Philippines Container

   November 2005

For two and a half months, our garage became a collecting depot for a container of goods that Mercy in Action would be sending out to the Philippines. In addition to secondhand clothes and basic household items, such as curtains and bedding, a shoebox appeal was also held to ensure that as many children as possible would get a giftbox this Christmas. Each shoebox contained some basic food staples, e.g. pasta and tinned fish, plus some small gifts and treats. Over 400 filled shoeboxes were donated for children from newborn babies up to teenagers, as well as some for adults and families.

By the time we'd finished collecting goods, almost every inch of our garage was packed from floor to ceiling. Every room of our house also ended up filled with boxes, as did a friend's house. We were overwhelmed by people's generosity - quite literally!

It was quite emotional to see the huge articulated lorry arrive in the close at 8:00 in the morning. At last, the big day was here. It was also more than scary watching the driver manoeuvre this large vehicle onto our driveway given how tight the turning space was. Here's the front of the truck parked across the bottom of the drive.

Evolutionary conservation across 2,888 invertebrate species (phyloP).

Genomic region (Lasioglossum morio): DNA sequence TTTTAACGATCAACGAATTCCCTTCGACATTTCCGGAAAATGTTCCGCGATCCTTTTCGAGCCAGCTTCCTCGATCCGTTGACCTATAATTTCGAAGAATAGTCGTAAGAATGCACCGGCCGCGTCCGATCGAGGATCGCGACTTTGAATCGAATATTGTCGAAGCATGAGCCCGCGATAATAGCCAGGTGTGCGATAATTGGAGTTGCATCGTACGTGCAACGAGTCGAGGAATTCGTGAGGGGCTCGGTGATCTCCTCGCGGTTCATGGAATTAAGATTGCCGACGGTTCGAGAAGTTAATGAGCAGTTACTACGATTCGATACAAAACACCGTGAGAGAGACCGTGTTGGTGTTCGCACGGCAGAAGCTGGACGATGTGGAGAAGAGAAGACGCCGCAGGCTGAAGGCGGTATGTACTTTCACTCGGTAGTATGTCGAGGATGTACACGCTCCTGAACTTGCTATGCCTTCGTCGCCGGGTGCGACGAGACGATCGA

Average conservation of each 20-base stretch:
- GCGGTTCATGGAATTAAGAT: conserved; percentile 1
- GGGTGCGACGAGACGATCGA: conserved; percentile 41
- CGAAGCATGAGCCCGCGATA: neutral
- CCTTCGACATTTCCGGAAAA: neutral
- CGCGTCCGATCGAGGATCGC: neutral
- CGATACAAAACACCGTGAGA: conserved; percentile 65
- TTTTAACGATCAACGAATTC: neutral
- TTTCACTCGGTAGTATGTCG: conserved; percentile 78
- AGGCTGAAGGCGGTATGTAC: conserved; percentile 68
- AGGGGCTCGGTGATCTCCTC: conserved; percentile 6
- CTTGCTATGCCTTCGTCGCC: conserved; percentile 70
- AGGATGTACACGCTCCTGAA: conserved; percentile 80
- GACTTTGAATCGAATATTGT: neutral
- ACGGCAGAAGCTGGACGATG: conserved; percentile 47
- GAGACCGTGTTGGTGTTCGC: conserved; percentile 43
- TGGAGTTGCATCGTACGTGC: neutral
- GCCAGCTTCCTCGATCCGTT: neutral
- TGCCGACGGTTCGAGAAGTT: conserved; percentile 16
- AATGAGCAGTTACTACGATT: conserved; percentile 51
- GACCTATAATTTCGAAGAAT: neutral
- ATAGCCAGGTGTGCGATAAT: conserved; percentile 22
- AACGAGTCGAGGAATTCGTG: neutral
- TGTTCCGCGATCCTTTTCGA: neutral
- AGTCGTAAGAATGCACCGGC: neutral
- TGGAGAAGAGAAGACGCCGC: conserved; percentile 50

And here's the container and its trailer parked up against our garage door, ready to be filled. It's approximately 20m long x 8m wide x 8m high.

My eldest son, wearing a very fetching sun hat that was donated to the project, contemplates the size of the task. Will all the boxes, computers, bikes, beds and other items fit into the space? The answer is no. As the container fills we realise we are going to have to decide what to send and what to keep for another container.

The boxes you can see here are the ones that were designated as essential for this particular container. They are filled with giftboxes, school shoes that were donated to us by Clarks, and other items such as medicines for the clinic.

John and Phil shuffle boxes and bags inside the container. It's filling up fast.

Every inch was used. Here you can see the lorry driver helping to pass small bags of clothing, which were used to fill in the gaps between boxes. We were really blessed by this driver. It took five hours to fill the container, and he helped from the moment he arrived until the moment he set off for Southampton. What a star!

Bikes are the main form of transport in Ozamiz City. They are attached to sidecars and used as pedicabs. The average pedicab driver earns 3p per customer. Despite being hard, hot work, these jobs are in much demand.

Will it close?

All hands on deck. The doors refuse to close, but the men are determined that they aren't going to take anything out at this stage.

One, two, three... push!


Farewell! The container departs our house for Southampton. From there it will travel by ship to the Philippines.

And yes, there were some bikes left. And some shoes. And some boxes of clothes. And...

Hubby is plotting and scheming to send another container out in February. We shall see. Meanwhile we have taken delivery of a dozen computers and several bags of clothes. Oh well, who needs to put cars in garages anyway?


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